(1) a service provider monitoring its service or affirmatively seeking facts indicating infringing activity, except to the extent consistent with a standard technical measure complying with the provisions of subsection (i); or

(2) a service provider gaining access to, removing, or disabling access to material in cases in which such conduct is prohibited by law.245

Lange’s argument was that this provision means that the act of screening can never deprive a service provider of DMCA safe harbor protection.246

Surprisingly, the Ninth Circuit agreed with Lange.247 The court found “it counterintuitive, to put it mildly, to imagine that Congress intended to deprive a website of the safe harbor because it screened out child pornography and bestiality rather than displaying it.”248 The court “read [§] 512(m) to say that Congress expressly provided that such screening does not deprive a website of safe harbor protection.”249 Thus, the act of screening could not be used to deny Lange of DMCA safe harbor protection, and, in turn, copyright infringement immunity.

We are not saying that this interpretation of § 512(m) was the key to Ventura’s victory in the case; there were other reasons the court found the plaintiff not liable.250 But, as in BMG v. Cox, this reading of the statute takes a provision irrelevant to immunity—here, a provision that merely clarifies that service providers have no affirmative screening obligation—and conflates it with the substantive standards of the safe harbors themselves. Some fields of law have statutory safe harbors that explicitly immunize screening from liability, such as § 230 of the Communications Decency Act.251 But the DMCA is not one of them; § 512(m) merely removes screening as a condition for accessing the safe harbors, without changing their substance. As the title to the section (“Protection of Privacy”) suggests, the provision frees service providers from any obligation to spy on their users.252 If they choose to do so anyway, they must accept the consequences.

Under Ventura, however, a service provider’s screening becomes a new substantive defense, a new category of conduct for which the statute grants immunity. Screening activity would normally be relevant to the specific knowledge element, which under both the common law and the DMCA would inform the liability determination. Instead, the Act mutates to expand the safe harbors beyond the enumerated four and shield individuals like Lange from liability where it might otherwise be found.

This again is an act of conflation. Section 512(m) was never supposed to create a new zone of non-liability (i.e., immunity for screening by service providers), yet that is exactly how Ventura interprets it. This is the result of further reliance on the DMCA to shape the general scope of copyright liability for service providers, as seen in Part III above. If the common law and the statute were not so closely aligned, courts would not so blithely invoke statutory provisions to render liability judgments. And just as this conflation can create new liability, it can also work in the other direction—providing immunity where it does not belong, and where a court not distracted by the statute would never grant it.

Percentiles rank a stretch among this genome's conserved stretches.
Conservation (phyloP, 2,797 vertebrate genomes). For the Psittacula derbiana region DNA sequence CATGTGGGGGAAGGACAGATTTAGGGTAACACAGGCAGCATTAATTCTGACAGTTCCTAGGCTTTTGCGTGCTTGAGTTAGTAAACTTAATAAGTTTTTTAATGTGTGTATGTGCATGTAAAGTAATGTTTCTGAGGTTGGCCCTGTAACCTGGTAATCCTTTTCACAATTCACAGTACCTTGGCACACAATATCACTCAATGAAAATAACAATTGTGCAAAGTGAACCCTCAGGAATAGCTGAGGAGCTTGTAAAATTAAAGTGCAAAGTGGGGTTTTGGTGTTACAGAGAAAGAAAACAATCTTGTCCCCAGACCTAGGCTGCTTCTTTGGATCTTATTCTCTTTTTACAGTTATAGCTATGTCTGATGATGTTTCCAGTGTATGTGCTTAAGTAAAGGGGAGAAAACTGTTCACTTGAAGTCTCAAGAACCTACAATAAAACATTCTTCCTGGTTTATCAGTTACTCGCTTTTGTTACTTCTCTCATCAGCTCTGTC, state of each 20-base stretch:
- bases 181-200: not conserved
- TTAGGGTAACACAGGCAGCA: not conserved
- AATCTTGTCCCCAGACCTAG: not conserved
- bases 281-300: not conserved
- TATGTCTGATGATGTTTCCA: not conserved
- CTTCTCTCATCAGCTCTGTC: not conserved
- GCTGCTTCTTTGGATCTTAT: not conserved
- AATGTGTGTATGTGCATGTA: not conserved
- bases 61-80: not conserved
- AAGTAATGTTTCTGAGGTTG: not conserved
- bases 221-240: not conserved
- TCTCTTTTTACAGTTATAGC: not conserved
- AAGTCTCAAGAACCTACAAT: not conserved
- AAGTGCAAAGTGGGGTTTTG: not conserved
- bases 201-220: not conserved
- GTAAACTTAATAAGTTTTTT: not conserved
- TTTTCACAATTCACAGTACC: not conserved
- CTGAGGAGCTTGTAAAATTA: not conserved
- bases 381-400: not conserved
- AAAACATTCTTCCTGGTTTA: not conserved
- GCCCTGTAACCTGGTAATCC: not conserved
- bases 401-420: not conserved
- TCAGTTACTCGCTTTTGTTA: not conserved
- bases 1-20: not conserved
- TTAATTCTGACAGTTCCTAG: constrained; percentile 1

C.     Real-World Effects of Conflation

It’s no coincidence that we see costly conflation emerge only after convergence was basically complete. That’s when the distinction between common-law liability and the safe harbor standards is most difficult to perceive, and where mixing and matching of statutory and common-law standards is therefore most likely to happen. Still, BMG v. Cox and Ventura Content v. Motherless are only two cases. Maybe they are not harbingers of more conflation to come. After all, hard cases make bad law (as do bad defendants, much to Cox’s dismay).

We do have, however, two additional data points relevant to the conflation we have observed in the case law—namely, the documented behavior of those who have to manage DMCA compliance at the service provider level. The data comes from a survey we conducted of DMCA agents at colleges and universities. These institutions act as service providers for their students and employees in a number of ways, and the survey tested them all. The full study is published elsewhere,253 but of particular importance to the current discussion are two results.

Figure 1. DMCA Registration for Public and Private Colleges

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First, in order to send the survey to DMCA agents in higher education, we needed their contact information. Fortunately, the DMCA requires agents to be registered with the U.S. Copyright Office; failure to register means that three of the four safe harbors are unavailable.254 What we found, however, is that despite the consequences of not having an agent, over half (50.6 percent) of all four-year colleges and universities in the United States had not registered one, and the figure rose to 57.1 percent if we included those whose contact information was outdated. We considered whether this was because public universities enjoy sovereign immunity from copyright suits,255 but in fact the registration rate is actually higher among public institutions, as shown in Figure 1.